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Friday, April 22, 2005

CA-Gov: Schwarzenegger's Office FUBAR

Posted by Bob Brigham

Peter Nicholas and Robert Salladay have a must-read article that goes to great pains to avoid using the word, 'clusterfuck' when the story seems like it wants to type the word itself.

SACRAMENTO — Gov. Arnold Schwarzenegger is facing infighting among his senior staff and campaign team, which has contributed to a series of political missteps that threaten the once soaring governor's ambitious agenda, more than a dozen aides and lawmakers said Thursday.

With a lede like that, you know it is going to get ugly:

The problems are considered bad enough that they are expected to be discussed today as the governor's senior aides gather for a strategy meeting.

Schwarzenegger is reeling after successive policy reversals, gaffes and clashes with well-organized opponents have deflated his once-buoyant approval ratings. The latest setback came this week when he told a newspaper publishers association that the United States should "close its borders." He later apologized, explaining that he misspoke because of his imperfect command of English.

But a range of advisors see the remark as a sign of deeper strains. People with ties to the administration use words like "dysfunctional" and "civil war'' to describe the atmosphere within the warren of offices where Schwarzenegger and his top aides work.

I thought "dysfunctional" might be a little strong, until I read this:

Lawmakers say they are confused about who speaks for the administration and who has the authority to close political deals. [...]

One lawmaker, who would not be identified, said Schwarzenegger's top staff made clear that they, and not Finance Director Tom Campbell, should be consulted on budget policy — although a governor's finance director traditionally serves as chief budget negotiator.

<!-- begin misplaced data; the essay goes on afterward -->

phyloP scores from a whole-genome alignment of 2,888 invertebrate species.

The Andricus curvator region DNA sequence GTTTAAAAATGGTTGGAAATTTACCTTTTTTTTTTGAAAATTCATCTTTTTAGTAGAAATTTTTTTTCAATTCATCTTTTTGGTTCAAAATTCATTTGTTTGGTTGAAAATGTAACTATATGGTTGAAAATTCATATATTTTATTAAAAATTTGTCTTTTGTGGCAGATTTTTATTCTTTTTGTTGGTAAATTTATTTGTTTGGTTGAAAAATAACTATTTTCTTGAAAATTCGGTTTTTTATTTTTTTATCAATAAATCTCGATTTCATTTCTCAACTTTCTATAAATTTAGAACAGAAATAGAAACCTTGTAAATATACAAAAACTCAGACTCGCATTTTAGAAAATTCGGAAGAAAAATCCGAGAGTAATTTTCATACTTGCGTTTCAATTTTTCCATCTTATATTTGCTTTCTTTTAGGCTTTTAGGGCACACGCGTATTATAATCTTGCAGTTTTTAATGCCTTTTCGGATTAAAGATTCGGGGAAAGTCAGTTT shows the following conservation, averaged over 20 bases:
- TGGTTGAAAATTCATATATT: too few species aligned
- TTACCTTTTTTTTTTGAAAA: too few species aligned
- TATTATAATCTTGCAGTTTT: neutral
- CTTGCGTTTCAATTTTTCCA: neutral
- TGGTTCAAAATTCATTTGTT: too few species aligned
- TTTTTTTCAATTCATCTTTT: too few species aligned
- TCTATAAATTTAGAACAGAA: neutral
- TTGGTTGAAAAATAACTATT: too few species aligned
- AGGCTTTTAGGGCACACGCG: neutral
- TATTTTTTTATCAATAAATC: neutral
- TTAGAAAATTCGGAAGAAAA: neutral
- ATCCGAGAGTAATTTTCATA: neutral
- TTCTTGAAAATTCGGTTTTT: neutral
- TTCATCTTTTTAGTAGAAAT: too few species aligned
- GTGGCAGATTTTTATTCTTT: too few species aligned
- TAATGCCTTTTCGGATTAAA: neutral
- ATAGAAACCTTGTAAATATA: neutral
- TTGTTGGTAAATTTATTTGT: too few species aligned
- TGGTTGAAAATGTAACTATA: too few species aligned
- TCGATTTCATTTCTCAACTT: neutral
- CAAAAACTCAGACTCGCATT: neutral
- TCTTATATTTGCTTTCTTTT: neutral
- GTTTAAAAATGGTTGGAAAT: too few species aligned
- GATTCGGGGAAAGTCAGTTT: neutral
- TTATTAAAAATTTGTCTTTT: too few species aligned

Here is the political definition of clusterfuck (and a sign Schwarzenegger's Chief of Staff is failing):

People close to the office describe a hub-and-spoke system with Schwarzenegger at the center and various aides having little idea what others are doing. Though that structure has centralized power at Schwarzenegger's desk, downsides include confusion and a lack of coordination among staff members.

And the fact that Democrats can win is increasing all of these strains:

A consequence of the internal infighting has been an increasingly emboldened opposition, with Democrats in the Legislature spurning talk of compromise and expressing optimism that they can unseat Schwarzenegger in 2006 — a prospect that seemed far-fetched as little as three months ago.

"While the governor was still in the planning stage, still debating within his inner circle which direction he wanted to take … the opposition got organized and mobilized,'' Allan Hoffenblum, a Republican strategist, said, citing the vocal protests mounted by teachers, nurses, police and firefighters. "He got outflanked."

But the last line brings up the new talking point on Schwarzenegger:

Then he retreated.

Schwarzenegger talks big...and then he reteats. He doesn't have the team he would need to win, the civil war is costing him, and it is looking more and more likely that California will eat him up and spit him out before he loses re-election.

Posted at 11:52 AM in 2006 Elections - State, California | Technorati